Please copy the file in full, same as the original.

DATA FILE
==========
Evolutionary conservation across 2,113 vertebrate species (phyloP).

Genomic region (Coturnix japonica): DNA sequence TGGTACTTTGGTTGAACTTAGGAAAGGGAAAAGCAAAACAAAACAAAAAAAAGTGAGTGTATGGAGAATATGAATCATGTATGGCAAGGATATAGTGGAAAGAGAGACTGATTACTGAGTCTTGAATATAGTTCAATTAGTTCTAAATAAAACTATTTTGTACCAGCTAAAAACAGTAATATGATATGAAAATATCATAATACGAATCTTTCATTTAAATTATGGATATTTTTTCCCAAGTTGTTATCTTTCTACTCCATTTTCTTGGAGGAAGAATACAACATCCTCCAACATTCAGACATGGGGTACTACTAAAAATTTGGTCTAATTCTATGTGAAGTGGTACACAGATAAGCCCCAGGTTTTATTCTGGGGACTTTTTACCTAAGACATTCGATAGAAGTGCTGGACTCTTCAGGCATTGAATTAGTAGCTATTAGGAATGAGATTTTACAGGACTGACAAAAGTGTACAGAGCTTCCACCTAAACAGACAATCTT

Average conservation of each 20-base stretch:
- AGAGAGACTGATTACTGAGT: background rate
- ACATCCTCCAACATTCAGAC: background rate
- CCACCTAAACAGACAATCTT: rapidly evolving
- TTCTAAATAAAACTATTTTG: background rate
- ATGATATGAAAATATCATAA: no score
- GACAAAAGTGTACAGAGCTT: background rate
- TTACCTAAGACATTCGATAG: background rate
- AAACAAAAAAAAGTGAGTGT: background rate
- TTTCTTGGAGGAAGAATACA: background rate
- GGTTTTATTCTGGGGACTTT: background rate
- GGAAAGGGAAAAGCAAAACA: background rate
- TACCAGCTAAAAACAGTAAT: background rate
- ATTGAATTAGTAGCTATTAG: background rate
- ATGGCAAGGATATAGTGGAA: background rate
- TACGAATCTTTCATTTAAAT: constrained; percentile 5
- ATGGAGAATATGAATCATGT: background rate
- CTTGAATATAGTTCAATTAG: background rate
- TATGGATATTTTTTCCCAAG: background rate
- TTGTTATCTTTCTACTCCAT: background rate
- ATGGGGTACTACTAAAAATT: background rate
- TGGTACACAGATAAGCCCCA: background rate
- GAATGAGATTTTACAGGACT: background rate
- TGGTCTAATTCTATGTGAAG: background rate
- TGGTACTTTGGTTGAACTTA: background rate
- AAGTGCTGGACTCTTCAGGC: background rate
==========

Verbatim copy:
Evolutionary conservation across 2,113 vertebrate species (phyloP).

Genomic region (Coturnix japonica): DNA sequence TGGTACTTTGGTTGAACTTAGGAAAGGGAAAAGCAAAACAAAACAAAAAAAAGTGAGTGTATGGAGAATATGAATCATGTATGGCAAGGATATAGTGGAAAGAGAGACTGATTACTGAGTCTTGAATATAGTTCAATTAGTTCTAAATAAAACTATTTTGTACCAGCTAAAAACAGTAATATGATATGAAAATATCATAATACGAATCTTTCATTTAAATTATGGATATTTTTTCCCAAGTTGTTATCTTTCTACTCCATTTTCTTGGAGGAAGAATACAACATCCTCCAACATTCAGACATGGGGTACTACTAAAAATTTGGTCTAATTCTATGTGAAGTGGTACACAGATAAGCCCCAGGTTTTATTCTGGGGACTTTTTACCTAAGACATTCGATAGAAGTGCTGGACTCTTCAGGCATTGAATTAGTAGCTATTAGGAATGAGATTTTACAGGACTGACAAAAGTGTACAGAGCTTCCACCTAAACAGACAATCTT

Average conservation of each 20-base stretch:
- AGAGAGACTGATTACTGAGT: background rate
- ACATCCTCCAACATTCAGAC: background rate
- CCACCTAAACAGACAATCTT: rapidly evolving
- TTCTAAATAAAACTATTTTG: background rate
- ATGATATGAAAATATCATAA: no score
- GACAAAAGTGTACAGAGCTT: background rate
- TTACCTAAGACATTCGATAG: background rate
- AAACAAAAAAAAGTGAGTGT: background rate
- TTTCTTGGAGGAAGAATACA: background rate
- GGTTTTATTCTGGGGACTTT: background rate
- GGAAAGGGAAAAGCAAAACA: background rate
- TACCAGCTAAAAACAGTAAT: background rate
- ATTGAATTAGTAGCTATTAG: background rate
- ATGGCAAGGATATAGTGGAA: background rate
- TACGAATCTTTCATTTAAAT: constrained; percentile 5
- ATGGAGAATATGAATCATGT: background rate
- CTTGAATATAGTTCAATTAG: background rate
- TATGGATATTTTTTCCCAAG: background rate
- TTGTTATCTTTCTACTCCAT: background rate
- ATGGGGTACTACTAAAAATT: background rate
- TGGTACACAGATAAGCCCCA: background rate
- GAATGAGATTTTACAGGACT: background rate
- TGGTCTAATTCTATGTGAAG: background rate
- TGGTACTTTGGTTGAACTTA: background rate
- AAGTGCTGGACTCTTCAGGC: background rate